Accepting the Best Picture prize from the New York Film Critics Circle, the mustached wunderkind pandered to the audience with the same crowd-pleasing cinephilia that’s been squeezed into every frame of his box office phenomenon. Instantly grabbing the room’s attention, his remarks began by name-checking legendary American filmmaker Frank Borzage, »
- David Ehrlich
From its opening, traffic-stopping number to its romantic ending, La La Land is a love letter to the city of Los Angeles — as well as to the classic movie musicals of the ’40s and ’50s.
In his six-year quest to get the film — which earned a record-tying 14 Academy Award nominations — made, director Damien Chazelle called upon those original MGM song and dance numbers for inspiration.
- Julia Emmanuele
Need to catch up? Check out our previous Riverdale recap here.
This week on Riverdale, the gang enjoys an old-school night at the drive-in… while an important piece of the Jason Blossom puzzle packs up and leaves town.
Betty is still stewing over the revelation last week that Dilton spotted Miss Grundy’s car at the river on the Fourth of July. She remembers that Archie was “taking” “lessons” (ahem) from Grundy at the time, and starts to suspect them of having an affair. She confronts Archie about it in the Pop’s parking lot, and he blurts out, “Did Jughead tell you? »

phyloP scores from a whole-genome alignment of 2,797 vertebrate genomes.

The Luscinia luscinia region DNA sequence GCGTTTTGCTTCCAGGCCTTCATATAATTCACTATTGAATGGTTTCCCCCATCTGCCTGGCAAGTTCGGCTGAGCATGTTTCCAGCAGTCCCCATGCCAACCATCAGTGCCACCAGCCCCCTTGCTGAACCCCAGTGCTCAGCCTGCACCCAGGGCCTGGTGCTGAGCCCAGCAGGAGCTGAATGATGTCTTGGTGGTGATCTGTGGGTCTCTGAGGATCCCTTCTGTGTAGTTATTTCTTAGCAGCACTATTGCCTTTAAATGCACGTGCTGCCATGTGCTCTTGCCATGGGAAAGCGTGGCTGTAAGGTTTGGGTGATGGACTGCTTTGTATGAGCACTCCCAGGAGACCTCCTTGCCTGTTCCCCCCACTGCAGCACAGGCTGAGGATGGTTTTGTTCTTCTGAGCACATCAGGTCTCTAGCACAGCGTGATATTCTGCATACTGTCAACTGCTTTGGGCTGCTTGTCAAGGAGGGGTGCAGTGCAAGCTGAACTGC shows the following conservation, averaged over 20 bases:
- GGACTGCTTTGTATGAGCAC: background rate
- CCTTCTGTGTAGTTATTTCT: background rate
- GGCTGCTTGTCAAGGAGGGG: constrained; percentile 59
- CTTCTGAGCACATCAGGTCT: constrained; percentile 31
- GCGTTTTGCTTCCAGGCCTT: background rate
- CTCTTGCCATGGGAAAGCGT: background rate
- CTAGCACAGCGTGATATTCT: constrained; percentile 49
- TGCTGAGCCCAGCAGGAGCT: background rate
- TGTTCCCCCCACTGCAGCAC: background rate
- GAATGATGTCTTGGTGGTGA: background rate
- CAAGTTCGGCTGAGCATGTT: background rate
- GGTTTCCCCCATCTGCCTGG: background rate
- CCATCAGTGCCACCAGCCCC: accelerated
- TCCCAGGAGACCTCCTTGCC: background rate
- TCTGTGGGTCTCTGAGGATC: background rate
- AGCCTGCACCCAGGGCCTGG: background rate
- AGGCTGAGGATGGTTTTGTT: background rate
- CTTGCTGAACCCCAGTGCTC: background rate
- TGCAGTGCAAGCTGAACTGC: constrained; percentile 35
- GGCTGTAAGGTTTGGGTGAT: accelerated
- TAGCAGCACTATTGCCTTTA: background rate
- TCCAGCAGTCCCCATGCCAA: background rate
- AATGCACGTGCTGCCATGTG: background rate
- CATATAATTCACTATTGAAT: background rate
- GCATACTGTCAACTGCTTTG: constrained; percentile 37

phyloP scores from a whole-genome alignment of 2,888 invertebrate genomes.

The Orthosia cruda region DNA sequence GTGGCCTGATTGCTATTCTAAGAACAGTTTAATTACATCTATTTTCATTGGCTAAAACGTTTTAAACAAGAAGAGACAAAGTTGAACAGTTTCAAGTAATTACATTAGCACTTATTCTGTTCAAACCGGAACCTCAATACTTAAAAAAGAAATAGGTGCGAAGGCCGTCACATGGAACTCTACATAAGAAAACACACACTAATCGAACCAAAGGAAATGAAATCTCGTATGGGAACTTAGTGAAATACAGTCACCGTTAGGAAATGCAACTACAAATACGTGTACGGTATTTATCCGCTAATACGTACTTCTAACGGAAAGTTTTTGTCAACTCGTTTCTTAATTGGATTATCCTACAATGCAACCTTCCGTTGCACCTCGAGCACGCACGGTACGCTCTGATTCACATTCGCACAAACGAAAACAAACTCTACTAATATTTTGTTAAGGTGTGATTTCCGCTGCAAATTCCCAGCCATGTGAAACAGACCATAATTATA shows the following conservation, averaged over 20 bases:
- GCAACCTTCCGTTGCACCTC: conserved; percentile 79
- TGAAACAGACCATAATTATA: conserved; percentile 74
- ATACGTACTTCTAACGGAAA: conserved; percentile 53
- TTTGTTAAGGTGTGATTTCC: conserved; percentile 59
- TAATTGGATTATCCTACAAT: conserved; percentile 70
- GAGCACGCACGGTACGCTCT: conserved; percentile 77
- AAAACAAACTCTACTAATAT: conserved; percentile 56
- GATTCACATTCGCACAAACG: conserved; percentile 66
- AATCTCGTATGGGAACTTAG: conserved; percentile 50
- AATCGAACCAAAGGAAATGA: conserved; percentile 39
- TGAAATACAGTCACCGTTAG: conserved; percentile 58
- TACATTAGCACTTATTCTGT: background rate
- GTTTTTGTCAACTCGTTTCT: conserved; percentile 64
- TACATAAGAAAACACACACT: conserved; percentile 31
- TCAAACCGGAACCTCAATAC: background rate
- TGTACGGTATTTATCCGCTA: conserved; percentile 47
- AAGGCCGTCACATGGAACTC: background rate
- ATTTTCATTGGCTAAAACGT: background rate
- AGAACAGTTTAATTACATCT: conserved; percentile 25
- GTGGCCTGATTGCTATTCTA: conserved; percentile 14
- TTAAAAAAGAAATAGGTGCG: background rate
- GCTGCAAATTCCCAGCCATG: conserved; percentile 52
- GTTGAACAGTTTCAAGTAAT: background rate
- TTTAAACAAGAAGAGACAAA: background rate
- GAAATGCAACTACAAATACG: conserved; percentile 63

La La Land’s singing and dancing stars Ryan Gosling and Emma Stone may be center stage in the Oscar-nominated film, but movie history buffs (and Angelenos) likely noticed another small but significant cameo right at the end when, ahem, the big thing happens. (No spoilers here.)
The Chateau Marmont, Hollywood’s most infamous hotel, makes an appearance, as the final real-life Los Angeles location featured in the film, which has been called a love letter to the city. But it’s not simply a quaint bit of nostalgia like the Rialto Theatre or Angel’s Flight.
Related: The L. »
- Mackenzie Schmidt
Sal Mineo & Natalie Wood at the Oscars for Rebel Without A Cause (1955) one of only two years wherein two minors were nominated. The other is 1973As Sunny Pawar (Lion) can attest this Oscar season, being a cute kid with a preternatural gift in front of the cameras can only get you so far. A little further if you're a girl but still, the point is: it's not easy to be Oscar nominated when you're a minor. Think of the famous or iconic minor performances that Didn't snag nominations: Natalie Wood in Miracle on 34th Street, Elizabeth Taylor in National Velvet, Hayley Mills in The Parent Trap, Judy Garland in The Wizard of Oz, Evan Rachel Wood in thirteen, Jacob Tremblay in Room and so on.